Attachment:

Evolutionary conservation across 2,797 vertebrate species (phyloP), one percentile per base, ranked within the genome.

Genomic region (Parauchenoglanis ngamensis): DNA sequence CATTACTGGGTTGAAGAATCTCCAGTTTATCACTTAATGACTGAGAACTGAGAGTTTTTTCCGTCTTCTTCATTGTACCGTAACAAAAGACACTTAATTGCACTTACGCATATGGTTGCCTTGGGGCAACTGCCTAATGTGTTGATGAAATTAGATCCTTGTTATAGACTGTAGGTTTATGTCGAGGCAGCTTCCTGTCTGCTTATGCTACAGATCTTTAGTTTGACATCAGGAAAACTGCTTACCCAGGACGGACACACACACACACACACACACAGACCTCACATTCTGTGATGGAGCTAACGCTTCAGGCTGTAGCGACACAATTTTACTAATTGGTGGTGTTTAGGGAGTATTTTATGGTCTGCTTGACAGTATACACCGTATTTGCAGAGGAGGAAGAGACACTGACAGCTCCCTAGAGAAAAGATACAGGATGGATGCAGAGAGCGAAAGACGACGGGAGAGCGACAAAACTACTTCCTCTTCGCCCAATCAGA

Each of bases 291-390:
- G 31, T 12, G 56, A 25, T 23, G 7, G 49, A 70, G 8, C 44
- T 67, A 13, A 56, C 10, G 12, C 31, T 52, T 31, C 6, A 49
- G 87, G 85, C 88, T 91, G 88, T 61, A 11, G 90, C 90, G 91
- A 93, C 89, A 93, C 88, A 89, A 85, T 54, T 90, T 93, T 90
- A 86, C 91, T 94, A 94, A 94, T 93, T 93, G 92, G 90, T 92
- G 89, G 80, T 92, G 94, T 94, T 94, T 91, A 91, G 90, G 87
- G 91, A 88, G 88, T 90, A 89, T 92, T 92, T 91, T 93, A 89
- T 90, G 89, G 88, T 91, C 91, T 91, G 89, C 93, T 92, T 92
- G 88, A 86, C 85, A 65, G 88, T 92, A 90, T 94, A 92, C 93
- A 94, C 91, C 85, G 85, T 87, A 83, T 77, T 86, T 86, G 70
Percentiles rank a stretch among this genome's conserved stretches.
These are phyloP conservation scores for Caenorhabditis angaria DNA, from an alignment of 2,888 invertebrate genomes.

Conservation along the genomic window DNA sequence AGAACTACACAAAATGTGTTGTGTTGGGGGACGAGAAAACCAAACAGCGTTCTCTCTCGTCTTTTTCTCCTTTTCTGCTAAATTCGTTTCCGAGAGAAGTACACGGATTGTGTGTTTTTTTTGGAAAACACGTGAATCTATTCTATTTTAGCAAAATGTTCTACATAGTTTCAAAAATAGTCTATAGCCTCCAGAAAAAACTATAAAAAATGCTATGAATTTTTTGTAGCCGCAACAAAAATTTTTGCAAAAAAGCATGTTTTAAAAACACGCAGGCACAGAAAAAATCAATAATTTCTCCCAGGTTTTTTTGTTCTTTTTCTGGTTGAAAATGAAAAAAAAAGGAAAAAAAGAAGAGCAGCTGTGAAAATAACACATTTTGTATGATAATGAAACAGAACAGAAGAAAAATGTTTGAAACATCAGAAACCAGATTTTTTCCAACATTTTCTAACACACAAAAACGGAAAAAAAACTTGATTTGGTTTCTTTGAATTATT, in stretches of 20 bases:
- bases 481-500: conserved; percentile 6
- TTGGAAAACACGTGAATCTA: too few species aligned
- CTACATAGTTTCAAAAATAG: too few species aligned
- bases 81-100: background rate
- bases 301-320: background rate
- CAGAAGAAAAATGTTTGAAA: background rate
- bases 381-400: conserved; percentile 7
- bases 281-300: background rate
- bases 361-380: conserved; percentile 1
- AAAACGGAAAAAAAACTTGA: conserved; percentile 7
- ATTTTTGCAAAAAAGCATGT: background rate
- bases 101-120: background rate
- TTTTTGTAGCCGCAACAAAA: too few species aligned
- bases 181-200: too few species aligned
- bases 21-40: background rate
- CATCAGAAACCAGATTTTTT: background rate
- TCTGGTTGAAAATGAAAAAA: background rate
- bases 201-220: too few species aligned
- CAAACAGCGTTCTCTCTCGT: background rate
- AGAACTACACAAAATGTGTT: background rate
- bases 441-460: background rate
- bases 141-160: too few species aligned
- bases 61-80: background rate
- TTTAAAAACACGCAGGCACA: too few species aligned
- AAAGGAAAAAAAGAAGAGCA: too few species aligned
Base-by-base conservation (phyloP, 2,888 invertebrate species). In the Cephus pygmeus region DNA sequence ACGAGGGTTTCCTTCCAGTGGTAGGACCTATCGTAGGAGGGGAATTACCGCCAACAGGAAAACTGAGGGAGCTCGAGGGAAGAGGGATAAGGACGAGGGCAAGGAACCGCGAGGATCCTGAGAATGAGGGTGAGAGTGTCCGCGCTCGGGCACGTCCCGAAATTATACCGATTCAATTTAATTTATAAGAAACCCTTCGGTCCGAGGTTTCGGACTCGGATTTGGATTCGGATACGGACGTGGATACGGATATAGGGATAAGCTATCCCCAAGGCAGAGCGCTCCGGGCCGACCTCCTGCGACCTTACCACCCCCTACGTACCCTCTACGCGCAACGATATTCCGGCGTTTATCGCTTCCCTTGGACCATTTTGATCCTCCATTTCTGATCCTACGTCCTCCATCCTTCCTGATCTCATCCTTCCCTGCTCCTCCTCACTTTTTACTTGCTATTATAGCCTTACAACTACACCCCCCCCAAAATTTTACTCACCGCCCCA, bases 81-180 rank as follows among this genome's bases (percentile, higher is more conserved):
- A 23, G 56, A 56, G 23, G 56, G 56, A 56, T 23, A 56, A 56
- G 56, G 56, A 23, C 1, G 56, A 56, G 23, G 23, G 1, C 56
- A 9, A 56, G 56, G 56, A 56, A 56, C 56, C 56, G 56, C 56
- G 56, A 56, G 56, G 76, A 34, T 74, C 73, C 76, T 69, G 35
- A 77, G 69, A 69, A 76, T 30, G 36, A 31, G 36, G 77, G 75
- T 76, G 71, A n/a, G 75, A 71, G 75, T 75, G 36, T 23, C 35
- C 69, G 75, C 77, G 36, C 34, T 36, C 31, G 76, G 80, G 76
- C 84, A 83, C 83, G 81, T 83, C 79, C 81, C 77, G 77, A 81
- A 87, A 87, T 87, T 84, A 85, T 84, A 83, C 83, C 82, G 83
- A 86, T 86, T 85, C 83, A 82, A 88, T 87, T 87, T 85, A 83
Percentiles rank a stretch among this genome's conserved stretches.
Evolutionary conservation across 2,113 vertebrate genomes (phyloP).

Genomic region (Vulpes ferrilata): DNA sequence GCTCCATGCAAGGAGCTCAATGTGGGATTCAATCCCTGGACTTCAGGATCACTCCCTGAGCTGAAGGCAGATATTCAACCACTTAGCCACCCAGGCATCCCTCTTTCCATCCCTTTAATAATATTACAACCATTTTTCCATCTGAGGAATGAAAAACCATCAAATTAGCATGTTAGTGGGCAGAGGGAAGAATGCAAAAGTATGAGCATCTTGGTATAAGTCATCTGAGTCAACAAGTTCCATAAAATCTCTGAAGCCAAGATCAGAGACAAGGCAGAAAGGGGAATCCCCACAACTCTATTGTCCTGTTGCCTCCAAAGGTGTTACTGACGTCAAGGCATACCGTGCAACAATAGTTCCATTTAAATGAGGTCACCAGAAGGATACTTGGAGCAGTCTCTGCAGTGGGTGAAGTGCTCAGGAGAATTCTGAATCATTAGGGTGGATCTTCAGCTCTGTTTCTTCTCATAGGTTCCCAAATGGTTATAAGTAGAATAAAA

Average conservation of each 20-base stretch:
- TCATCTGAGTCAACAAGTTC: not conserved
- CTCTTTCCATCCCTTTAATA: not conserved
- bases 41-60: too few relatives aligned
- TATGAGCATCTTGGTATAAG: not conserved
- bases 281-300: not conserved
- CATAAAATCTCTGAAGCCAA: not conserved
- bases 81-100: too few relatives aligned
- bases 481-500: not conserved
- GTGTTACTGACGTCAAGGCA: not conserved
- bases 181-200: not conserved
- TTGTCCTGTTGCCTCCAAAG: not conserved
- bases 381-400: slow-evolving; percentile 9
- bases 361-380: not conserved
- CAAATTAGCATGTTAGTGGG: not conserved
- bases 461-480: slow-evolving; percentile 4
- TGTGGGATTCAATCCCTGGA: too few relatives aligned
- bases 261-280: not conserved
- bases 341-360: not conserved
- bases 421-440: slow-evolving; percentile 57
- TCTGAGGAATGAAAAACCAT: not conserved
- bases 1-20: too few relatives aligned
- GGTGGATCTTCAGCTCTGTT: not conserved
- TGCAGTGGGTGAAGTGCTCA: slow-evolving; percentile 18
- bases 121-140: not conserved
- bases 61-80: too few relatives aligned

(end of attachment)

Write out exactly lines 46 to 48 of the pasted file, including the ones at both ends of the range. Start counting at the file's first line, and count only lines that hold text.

- G 56, A 56, G 56, G 76, A 34, T 74, C 73, C 76, T 69, G 35
- A 77, G 69, A 69, A 76, T 30, G 36, A 31, G 36, G 77, G 75
- T 76, G 71, A n/a, G 75, A 71, G 75, T 75, G 36, T 23, C 35